The very next day I arrive at work only to get chewed out by my boss, and then later by the CEO himself. I gave the CEO a report full of bad data, and as a result his presentation to the board of directors was a complete flop. I'm embarrassed and humiliated. I feel like a two-bit junior programmer fresh from college, and I think I can forget about that promotion.

What happened? What went wrong? In my hurry to generate the report for my CEO, I'd mistakenly referenced the wrong column in my subquery. I'd intended to write the following subquery to return a list of manager IDs from the dept_mst table:

     SELECT dept_mgr_id FROM dept_mst

Instead, being a bit distracted, I'd written the following, incorrect subquery:

     SELECT emp_id FROM dept_mst

Realizing now that I'd written emp_id where I'd intended to write dept_mgr_id, I sit in my cube, nursing my now-cold cup of coffee, wondering how I could have made such an elementary blunder. Then I begin to wonder why my query even worked to begin with. After all, I selected a column from dept_mst that didn't exist in the dept_mst table. Why oh why did the database return results? What business did the database have executing what was obviously a bad query? I set my coffee cup aside, type in my subquery, and get the following results:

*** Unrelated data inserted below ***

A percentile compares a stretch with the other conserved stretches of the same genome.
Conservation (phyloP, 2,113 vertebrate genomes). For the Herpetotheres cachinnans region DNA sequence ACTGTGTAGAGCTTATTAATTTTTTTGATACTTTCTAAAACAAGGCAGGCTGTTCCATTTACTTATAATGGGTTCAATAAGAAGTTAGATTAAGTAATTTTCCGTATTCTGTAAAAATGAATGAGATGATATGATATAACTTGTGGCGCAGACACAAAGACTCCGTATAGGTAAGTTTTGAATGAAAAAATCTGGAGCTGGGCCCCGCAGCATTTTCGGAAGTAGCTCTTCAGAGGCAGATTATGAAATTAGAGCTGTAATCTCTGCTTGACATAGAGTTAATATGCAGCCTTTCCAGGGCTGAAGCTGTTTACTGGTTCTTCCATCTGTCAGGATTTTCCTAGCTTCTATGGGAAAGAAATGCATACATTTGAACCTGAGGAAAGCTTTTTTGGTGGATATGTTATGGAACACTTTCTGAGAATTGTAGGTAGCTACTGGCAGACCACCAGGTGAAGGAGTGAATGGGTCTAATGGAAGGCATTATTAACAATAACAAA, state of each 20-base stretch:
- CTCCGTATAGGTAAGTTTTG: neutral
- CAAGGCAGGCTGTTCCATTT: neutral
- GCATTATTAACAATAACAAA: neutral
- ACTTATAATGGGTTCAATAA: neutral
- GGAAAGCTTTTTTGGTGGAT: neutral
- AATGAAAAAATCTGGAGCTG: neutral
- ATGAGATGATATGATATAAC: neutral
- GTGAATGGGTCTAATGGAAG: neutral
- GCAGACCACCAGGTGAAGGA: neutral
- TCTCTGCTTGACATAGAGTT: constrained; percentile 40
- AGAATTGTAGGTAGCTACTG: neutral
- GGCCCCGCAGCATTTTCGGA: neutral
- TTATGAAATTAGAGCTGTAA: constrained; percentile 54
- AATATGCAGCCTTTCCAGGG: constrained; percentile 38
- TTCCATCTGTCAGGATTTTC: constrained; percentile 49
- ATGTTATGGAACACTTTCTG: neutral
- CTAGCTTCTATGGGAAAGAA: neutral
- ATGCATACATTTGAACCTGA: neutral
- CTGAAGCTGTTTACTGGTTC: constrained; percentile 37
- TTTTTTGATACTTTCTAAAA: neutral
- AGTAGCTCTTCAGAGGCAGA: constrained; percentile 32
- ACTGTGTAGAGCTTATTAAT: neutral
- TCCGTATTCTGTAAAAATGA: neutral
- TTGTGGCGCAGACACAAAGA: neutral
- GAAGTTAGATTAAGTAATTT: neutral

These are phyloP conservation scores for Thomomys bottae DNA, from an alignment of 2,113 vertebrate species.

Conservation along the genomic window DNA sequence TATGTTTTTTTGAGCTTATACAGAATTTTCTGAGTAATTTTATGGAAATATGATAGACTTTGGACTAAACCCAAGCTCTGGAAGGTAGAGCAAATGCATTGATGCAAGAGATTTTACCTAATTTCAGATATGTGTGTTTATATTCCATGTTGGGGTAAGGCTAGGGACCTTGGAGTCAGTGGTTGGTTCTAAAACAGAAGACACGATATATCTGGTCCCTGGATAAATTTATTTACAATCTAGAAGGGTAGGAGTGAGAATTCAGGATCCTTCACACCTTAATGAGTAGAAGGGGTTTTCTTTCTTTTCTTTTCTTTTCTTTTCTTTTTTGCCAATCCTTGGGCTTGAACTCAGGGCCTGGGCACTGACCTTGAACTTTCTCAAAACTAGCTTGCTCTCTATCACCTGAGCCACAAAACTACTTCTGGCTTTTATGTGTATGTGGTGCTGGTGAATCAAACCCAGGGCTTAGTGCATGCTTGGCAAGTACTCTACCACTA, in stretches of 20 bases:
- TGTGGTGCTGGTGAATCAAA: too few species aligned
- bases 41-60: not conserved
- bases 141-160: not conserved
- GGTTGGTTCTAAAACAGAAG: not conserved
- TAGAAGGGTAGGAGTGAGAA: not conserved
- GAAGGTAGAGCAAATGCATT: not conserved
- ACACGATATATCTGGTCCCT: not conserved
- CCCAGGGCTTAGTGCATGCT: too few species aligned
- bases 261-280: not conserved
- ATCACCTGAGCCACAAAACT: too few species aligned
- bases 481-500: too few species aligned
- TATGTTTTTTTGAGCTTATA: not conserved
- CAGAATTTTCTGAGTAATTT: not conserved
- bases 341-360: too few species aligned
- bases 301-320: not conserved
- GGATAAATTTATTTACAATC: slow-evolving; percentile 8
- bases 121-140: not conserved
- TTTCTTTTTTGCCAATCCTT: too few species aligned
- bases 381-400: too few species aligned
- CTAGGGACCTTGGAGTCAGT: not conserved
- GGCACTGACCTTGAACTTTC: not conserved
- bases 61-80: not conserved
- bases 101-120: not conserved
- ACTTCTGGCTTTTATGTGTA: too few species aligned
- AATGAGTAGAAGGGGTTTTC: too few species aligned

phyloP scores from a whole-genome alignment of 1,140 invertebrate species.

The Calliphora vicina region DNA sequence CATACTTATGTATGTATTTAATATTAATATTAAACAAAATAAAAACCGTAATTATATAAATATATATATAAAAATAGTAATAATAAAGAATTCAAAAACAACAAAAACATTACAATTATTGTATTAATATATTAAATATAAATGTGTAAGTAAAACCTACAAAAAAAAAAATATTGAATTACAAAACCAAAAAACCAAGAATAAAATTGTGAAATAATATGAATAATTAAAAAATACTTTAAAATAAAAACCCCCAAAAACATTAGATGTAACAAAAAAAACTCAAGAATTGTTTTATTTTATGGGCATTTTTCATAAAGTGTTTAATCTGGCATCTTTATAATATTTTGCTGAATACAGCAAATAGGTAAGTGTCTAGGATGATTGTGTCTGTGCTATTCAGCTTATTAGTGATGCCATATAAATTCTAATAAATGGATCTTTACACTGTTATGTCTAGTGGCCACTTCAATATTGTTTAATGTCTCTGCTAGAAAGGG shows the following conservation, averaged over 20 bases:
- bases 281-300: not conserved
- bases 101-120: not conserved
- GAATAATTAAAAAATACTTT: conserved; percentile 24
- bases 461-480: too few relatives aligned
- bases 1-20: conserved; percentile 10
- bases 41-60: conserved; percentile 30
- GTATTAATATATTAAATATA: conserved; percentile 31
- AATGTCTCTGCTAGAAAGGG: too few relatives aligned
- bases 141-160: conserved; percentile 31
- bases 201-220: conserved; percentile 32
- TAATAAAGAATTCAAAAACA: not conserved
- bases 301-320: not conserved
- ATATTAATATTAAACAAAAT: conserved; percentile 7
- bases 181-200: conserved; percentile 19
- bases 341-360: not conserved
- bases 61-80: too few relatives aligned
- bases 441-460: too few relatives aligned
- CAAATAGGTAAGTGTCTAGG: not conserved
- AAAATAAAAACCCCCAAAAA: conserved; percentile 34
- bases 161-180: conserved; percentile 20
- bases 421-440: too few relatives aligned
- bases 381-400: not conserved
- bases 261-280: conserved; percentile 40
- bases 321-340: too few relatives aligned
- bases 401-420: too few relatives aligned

SQL> SELECT emp_id FROM dept_mst;
     SELECT emp_id FROM dept_mst
     ERROR at line 1:
     ORA-00904: "EMP_ID": invalid identifier

Sure enough, the database recognized that the emp_id column didn't exist in the dept_mst table and returned a corresponding error message. Well <dirty words>! Why did the same SELECT not return an error when used as a subquery when I generated that report for my CEO? Why did the database not catch my mistake when it counted? Why indeed? The answer to these questions lies in an understanding of the ANSI SQL standard's prescribed behavior for resolving column names used in an SQL statement. When we don't explicitly link column names to their corresponding table, the database software must, in accordance with the ANSI SQL standard, attempt to "divine" our intent. In the case of the query which caused me so much grief, the database did the following:

    1. Checked dept_mst, the table listed in the subquery's FROM clause, for an emp_id column. No emp_id column was found in dept_mst, so the database continued its search.

    2. Checked emp_mst, found an emp_id column there, and consequently presumed that I was referencing that column, the emp_mst.emp_id column, from my subquery.

The database had no way of knowing that I intended to write dept_mgr_id in the subquery rather than emp_id. My intent was to write a non-correlated subquery, executed just once, that returned a list of department manager IDs from the dept_mst table. Because I didn't use table aliases to fully-qualify my column names, the database interpreted my subquery as a correlated subquery linked to the outer query via the emp_id column. The resulting subquery was executed once for each row retrieved by the outer query, and generated erroneous results. Consequently, my outer query also returned erroneous results. The outer query retrieved all records from emp_mst. For the first record retrieved, emp_id was 1, so the following version of the subquery was executed: